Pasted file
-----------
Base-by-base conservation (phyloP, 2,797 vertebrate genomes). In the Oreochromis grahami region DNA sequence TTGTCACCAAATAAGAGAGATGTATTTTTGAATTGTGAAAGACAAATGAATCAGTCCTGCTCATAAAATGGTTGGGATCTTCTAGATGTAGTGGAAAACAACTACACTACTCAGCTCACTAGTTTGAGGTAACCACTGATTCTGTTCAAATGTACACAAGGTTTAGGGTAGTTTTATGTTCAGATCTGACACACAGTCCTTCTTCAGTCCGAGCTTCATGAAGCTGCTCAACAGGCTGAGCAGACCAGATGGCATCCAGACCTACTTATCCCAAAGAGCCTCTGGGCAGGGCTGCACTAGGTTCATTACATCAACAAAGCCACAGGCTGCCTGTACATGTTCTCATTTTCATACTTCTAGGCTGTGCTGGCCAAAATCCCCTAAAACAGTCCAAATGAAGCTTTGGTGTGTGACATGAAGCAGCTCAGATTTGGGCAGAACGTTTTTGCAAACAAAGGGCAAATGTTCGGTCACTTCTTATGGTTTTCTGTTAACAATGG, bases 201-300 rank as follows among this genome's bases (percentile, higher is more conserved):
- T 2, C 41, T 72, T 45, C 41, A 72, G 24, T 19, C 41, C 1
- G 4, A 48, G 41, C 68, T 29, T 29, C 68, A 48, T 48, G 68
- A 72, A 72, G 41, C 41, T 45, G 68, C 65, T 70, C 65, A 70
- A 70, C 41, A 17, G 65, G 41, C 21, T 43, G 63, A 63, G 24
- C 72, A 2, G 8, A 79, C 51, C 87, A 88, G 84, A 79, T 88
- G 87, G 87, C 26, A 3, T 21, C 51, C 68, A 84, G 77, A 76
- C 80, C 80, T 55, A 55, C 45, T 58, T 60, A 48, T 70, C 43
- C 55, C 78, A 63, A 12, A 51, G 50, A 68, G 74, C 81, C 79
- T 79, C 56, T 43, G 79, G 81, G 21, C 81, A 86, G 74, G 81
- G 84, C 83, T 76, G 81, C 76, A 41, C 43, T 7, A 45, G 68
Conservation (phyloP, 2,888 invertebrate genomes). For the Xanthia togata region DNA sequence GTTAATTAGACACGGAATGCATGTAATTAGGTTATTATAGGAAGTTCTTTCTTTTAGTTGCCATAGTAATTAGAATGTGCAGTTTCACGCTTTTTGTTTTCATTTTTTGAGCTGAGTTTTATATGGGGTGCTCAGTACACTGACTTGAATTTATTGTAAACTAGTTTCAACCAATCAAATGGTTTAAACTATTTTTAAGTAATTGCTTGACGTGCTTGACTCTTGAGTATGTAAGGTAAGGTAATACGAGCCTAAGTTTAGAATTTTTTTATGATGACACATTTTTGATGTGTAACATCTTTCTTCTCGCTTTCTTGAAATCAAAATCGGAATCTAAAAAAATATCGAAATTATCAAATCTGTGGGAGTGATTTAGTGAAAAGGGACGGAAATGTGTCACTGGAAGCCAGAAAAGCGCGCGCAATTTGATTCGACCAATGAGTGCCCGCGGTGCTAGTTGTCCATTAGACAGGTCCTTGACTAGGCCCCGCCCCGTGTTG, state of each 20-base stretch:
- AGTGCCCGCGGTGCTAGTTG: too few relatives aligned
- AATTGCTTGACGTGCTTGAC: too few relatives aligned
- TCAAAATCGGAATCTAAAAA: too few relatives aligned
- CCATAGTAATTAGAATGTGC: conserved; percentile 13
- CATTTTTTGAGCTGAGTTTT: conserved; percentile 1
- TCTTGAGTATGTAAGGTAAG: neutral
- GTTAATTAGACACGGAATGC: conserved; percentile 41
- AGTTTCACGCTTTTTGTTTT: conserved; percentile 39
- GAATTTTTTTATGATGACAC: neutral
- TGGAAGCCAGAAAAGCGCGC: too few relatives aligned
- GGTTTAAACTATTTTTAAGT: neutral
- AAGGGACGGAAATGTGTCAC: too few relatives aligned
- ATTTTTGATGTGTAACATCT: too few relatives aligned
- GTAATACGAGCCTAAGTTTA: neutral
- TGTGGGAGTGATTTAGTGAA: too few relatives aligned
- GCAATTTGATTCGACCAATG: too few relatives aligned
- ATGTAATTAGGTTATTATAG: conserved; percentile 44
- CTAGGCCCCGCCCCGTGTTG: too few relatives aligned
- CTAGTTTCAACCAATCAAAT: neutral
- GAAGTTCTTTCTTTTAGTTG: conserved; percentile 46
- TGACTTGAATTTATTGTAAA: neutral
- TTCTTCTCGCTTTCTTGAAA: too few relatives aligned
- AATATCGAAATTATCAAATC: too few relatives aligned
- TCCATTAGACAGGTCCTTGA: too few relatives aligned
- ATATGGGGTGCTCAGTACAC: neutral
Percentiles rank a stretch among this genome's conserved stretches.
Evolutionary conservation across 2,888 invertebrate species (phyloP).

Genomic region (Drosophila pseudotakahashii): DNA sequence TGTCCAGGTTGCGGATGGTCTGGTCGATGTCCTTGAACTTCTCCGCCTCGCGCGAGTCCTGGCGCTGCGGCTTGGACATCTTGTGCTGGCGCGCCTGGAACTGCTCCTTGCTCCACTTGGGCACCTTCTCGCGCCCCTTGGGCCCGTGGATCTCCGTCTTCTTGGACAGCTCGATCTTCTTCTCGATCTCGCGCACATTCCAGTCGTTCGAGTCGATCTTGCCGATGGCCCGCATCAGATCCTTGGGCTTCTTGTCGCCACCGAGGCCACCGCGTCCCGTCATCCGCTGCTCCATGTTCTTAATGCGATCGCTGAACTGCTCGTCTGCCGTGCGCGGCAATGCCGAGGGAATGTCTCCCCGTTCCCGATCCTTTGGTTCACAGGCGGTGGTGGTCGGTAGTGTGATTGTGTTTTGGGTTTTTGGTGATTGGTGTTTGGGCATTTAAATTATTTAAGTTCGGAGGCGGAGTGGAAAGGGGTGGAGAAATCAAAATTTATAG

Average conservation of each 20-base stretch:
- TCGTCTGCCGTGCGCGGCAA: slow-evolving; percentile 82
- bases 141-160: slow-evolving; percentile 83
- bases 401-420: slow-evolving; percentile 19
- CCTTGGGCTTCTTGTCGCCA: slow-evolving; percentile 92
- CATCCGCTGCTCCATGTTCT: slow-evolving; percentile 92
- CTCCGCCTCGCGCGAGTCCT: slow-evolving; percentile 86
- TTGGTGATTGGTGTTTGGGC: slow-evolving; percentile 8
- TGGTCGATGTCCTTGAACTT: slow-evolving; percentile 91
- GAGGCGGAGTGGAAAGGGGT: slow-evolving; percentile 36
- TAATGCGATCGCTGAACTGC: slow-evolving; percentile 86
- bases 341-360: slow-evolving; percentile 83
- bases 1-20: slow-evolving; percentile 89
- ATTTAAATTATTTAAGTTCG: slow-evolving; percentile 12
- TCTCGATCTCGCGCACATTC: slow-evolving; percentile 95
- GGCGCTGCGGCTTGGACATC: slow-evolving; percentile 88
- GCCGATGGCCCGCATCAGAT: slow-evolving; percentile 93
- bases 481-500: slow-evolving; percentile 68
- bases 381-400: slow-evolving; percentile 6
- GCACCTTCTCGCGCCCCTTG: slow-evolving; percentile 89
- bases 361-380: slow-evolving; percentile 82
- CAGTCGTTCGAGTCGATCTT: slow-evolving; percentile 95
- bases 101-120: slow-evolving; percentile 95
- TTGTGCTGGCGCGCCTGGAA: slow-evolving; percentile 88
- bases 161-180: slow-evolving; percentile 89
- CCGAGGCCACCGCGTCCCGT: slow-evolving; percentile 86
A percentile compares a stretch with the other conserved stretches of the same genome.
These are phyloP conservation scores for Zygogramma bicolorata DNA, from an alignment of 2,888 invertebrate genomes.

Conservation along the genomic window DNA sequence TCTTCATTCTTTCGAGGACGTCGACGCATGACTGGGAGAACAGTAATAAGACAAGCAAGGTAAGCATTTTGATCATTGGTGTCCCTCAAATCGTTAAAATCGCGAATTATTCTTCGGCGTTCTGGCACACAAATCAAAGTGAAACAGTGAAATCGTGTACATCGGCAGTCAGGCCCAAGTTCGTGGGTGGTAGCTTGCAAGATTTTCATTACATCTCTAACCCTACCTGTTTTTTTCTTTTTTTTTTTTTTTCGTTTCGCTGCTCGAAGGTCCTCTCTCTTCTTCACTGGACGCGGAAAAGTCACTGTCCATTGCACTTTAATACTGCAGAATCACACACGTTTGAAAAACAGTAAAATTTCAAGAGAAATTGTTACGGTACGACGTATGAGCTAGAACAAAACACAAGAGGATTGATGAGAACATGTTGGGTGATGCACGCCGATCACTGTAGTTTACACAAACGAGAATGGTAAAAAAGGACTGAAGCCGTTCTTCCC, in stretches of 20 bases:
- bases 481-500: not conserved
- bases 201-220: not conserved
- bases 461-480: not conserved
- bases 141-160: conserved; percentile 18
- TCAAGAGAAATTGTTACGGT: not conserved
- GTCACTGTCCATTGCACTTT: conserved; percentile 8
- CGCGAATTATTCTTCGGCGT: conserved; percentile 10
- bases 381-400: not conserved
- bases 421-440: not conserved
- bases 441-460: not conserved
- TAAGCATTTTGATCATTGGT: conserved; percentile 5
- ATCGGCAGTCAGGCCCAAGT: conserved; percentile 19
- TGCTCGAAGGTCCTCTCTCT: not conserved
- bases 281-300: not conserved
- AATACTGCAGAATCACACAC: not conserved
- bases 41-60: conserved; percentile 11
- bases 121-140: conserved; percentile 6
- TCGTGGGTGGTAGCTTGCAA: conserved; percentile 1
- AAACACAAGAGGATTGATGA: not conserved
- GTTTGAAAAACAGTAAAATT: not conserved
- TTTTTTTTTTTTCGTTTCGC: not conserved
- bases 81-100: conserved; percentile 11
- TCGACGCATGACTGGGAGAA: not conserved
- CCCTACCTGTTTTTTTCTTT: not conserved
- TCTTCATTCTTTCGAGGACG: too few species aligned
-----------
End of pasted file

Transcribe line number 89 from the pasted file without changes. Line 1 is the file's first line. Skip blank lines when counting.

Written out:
- GTTTGAAAAACAGTAAAATT: not conserved